He had been so innocent back then. He was fresh out of school, and together, they were considered some of the most promising engineers of their time. The accident had been such a shock to him. He didn’t know how to handle it—it was as though his entire life had crumbled out from beneath him. He had buried himself in his work, avoiding the pain. It had had its uses, he found. He accomplished many great things—a new pumping system that was over twice as effective as the old one had been chief among them. He never quite recovered emotionally, however. He improved with time, true. But he never quite regained that easygoing, carefree personality he had had before the accident.
Not until Tiptoe, anyway. When he was with her, Jigsaw finally began to come out of his shell. He began making jokes again. The day-to-day minutia of daily life in a cave had become far less tedious. He was becoming like he had been when Antimony was still alive.
At first, this terrified Jigsaw. He didn’t want to open himself up to any other ponies ever again; not at that level, anyway. It wasn’t until that night in the bunker that he decided to take the chance and open up to Tiptoe.
Jigsaw looked up at her silhouette far above and a thousand thoughts shot through his mind. “Did I make the right choice? Am I setting myself up for another loss? Is this fair to her?”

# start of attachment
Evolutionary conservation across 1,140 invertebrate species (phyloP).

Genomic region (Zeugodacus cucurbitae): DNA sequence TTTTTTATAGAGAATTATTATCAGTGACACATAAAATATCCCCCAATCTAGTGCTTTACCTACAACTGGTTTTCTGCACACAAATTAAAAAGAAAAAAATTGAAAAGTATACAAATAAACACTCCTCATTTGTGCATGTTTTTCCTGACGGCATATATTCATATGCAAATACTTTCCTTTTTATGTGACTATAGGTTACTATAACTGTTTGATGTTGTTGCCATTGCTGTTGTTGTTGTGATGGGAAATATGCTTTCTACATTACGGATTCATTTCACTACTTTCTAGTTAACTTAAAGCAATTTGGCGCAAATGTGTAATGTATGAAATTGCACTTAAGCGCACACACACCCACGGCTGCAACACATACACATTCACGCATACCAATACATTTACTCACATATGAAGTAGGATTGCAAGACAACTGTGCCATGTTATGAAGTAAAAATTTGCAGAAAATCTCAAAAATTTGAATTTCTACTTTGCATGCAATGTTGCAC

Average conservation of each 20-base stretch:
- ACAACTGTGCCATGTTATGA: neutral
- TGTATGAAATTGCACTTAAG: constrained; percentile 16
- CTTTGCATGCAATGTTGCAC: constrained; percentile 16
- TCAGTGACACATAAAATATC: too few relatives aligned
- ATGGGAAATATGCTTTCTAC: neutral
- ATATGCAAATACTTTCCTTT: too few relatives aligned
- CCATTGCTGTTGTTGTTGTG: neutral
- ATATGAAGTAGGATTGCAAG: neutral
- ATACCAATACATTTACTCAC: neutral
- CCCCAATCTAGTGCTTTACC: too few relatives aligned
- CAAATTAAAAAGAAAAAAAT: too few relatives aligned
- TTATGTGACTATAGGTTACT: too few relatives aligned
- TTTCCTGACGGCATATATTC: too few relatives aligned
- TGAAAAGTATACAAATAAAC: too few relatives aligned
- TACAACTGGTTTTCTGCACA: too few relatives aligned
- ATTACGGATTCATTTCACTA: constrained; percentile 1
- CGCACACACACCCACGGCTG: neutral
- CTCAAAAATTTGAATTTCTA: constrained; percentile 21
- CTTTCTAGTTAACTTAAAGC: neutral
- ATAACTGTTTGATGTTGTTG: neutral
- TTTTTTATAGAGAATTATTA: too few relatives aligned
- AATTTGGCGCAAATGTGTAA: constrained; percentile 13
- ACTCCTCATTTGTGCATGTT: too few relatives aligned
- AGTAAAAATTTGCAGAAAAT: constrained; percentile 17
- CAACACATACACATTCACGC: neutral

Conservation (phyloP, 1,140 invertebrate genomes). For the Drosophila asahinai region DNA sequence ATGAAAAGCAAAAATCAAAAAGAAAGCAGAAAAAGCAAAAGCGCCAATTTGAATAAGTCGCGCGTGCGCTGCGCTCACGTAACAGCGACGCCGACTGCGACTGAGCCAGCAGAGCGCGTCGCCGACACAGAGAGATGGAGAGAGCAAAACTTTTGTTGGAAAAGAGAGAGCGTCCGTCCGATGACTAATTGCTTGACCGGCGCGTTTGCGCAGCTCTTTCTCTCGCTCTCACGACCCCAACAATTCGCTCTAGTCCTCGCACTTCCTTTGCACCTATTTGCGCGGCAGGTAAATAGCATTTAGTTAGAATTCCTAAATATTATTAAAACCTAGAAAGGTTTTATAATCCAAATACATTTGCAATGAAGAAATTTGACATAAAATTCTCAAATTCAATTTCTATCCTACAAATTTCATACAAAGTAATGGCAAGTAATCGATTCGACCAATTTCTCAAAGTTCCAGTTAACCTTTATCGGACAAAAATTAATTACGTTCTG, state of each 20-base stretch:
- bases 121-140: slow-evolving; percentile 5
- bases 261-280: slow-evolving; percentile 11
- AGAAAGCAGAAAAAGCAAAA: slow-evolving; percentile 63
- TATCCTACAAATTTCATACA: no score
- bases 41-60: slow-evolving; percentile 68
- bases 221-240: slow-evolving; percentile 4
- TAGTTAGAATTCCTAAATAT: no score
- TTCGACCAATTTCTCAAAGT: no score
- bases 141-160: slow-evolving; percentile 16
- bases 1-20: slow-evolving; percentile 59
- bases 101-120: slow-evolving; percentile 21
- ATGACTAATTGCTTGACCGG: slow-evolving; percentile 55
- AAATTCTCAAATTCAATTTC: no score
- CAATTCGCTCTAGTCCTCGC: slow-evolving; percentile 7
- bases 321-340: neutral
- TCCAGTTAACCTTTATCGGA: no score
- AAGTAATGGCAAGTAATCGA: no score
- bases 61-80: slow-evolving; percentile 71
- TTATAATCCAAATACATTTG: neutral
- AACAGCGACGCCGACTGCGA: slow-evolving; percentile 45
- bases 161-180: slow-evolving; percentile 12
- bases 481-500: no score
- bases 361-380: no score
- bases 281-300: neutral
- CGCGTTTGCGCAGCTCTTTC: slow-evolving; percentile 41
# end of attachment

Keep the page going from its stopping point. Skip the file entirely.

He looked towards the mountain that loomed ever closer. He couldn’t allow himself to think like that, not now, not when so much was resting on their shoulders. He had made his choice. So had she.
Still, the fear was there.
Several hours later, Incendia sat at the base of a large, frozen waterfall. It appeared to have been frozen instantly—the ice appeared as if it cascaded over the rock and crashed into the river below. Far ahead, jutting out over a narrow precipice, the spire of a tower was visible. She simply stared up at it. She had never seen anything so impressive. She had seen towers back in Stalliongrad, but those had mostly been built for functionality. Or for the wealthy to lord over the less well-off ponies.
This caused Incendia to look back down. The thoughts of Stalliongrad filled her mind with conflicting emotions.
Technically, what she had fought for her whole life was complete. Rubidium was dead. It wasn’t at all how she wanted it, though.
Her thoughts turned towards her last moments in Stalliongrad. She had split up from the group in the rubble of the outer city and turned her attention to the injured ponies that littered the streets. Her efforts to help were almost always stymied, however, by the sheer insanity around her. Ponies galloped through the streets at random, not caring who or what they ran down.